"This is not what we wanted to hear, but that's the reality of the economic times," said Phil Thornton, the mall's general manager. "Obviously, anytime you have a national retailer go dark on you, it can have a negative effect, but we'll push right through it."
Port Washington, N.Y.-based Steve & Barry's said in late November that it plans to close all 173 of its remaining stores, including anchor shops at Lafayette Square and Washington Square malls.
Bay Harbour Management and York Capital Management, the investment firms that bought Steve & Barry's out of bankruptcy court in August, initially shuttered about 100 stores but planned to keep the remainder open. They reversed course when sales proved disappointing.
The shutdown comes at a particularly inopportune time for Lafayette Square Mall, which learned just two months ago that another anchor Sears is pulling out.
Thornton is hoping a slew of new tenants will attract families and shoppers to the mall. A 95,000-square-foot Shoppers World department store the first in the Midwest will open in December on the first floor of the former JCPenney space.
Shoppers World is a family-owned, New York-based discount chain that operates 10 stores in New York and New Jersey. The local store will be the chain's first outside the East Coast.
A 75,000-square-foot entertainment center called Xscape also is expected to open its doors in December.
Still, retail experts say it will be challenging to find a replacement anchor tenant to fill the 50,000-square-foot Steve and Barry's space.
"They have an uphill battle against them just on the demographics of the area and the economy," said Mark Perlstein, a principal with Indianapolis-based Sitehawk Realty. "The mall needs to redefine itself, and that's a very difficult task to do in today's economic environment."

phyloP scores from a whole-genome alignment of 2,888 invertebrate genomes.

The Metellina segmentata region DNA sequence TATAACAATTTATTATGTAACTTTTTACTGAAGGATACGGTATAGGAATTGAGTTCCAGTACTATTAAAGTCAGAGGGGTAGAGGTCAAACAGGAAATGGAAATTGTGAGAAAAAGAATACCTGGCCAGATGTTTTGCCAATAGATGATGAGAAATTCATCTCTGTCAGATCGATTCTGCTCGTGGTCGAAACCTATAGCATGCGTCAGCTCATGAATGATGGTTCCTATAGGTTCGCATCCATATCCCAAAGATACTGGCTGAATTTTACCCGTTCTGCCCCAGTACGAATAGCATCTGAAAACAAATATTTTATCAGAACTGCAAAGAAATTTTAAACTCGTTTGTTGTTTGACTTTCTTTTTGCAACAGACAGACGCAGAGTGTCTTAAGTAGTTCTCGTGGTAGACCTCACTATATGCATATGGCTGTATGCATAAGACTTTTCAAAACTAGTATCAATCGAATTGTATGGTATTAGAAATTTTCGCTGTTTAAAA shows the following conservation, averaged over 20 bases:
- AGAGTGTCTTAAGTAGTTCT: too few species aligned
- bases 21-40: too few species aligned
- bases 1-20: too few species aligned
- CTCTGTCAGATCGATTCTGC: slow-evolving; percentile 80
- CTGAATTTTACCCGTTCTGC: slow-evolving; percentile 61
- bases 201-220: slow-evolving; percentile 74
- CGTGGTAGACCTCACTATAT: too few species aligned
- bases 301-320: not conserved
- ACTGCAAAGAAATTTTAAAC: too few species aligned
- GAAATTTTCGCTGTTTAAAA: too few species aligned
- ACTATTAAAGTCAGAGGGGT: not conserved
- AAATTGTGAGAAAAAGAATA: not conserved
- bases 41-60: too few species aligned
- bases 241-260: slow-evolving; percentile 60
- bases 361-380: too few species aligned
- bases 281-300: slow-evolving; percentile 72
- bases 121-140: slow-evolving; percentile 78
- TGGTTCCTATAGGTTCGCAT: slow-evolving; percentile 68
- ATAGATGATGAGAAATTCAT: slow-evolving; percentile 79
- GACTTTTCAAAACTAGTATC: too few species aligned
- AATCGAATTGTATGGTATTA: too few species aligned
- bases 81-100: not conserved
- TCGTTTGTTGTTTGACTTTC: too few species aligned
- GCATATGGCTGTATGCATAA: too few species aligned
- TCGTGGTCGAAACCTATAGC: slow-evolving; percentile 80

New York-based Ashkenazy Acquisition Corp. purchased the mall from Simon Property Group Inc. in December 2007 and said it would spend $12 million to revamp the property by sprucing up the facade and attracting new retail tenants and restaurants.
The mall recently erected a new electronic sign on Lafayette Road, and plans to install another on 38th Street. Thornton said the mall is 80-percent to 90-percent occupied, but wouldn't say whether the figure takes into account new tenants or tenants that have announced plans to close.
James Lowry, a retail professor at Ball State University, said losing two anchor tenants in a short period makes redevelopment difficult.
"At this juncture in our economy ... many retailers are pulling back and even the solid retailers have dropped their expansion plans," he said. "It makes it very challenging today to fill that much space."
Mall officials are hoping a "family friendly" focus helps fill the gap.
A 1,200-square-foot Teddy Mountain retail store similar to the Build-A-Bear Workshop concept will open this month in the mall's food court.
And the new Xscape family entertainment center, on the first floor of the former Lazarus space, should attract kids and their parents with features such as an indoor go-kart track, bumper cars, laser tag, bowling and a miniature tea-cup ride, Thornton said.
Richard Feinberg, a retail professor at Purdue University, said placing an emphasis on families could pay off, particularly if the mall takes a long-term approach.
"There's no good strategy for the next six to 12 months that's going to create success things are really bad; consumers just aren't spending," he said.
"If they have a long-term view, two to five years, then thematic development might make sense."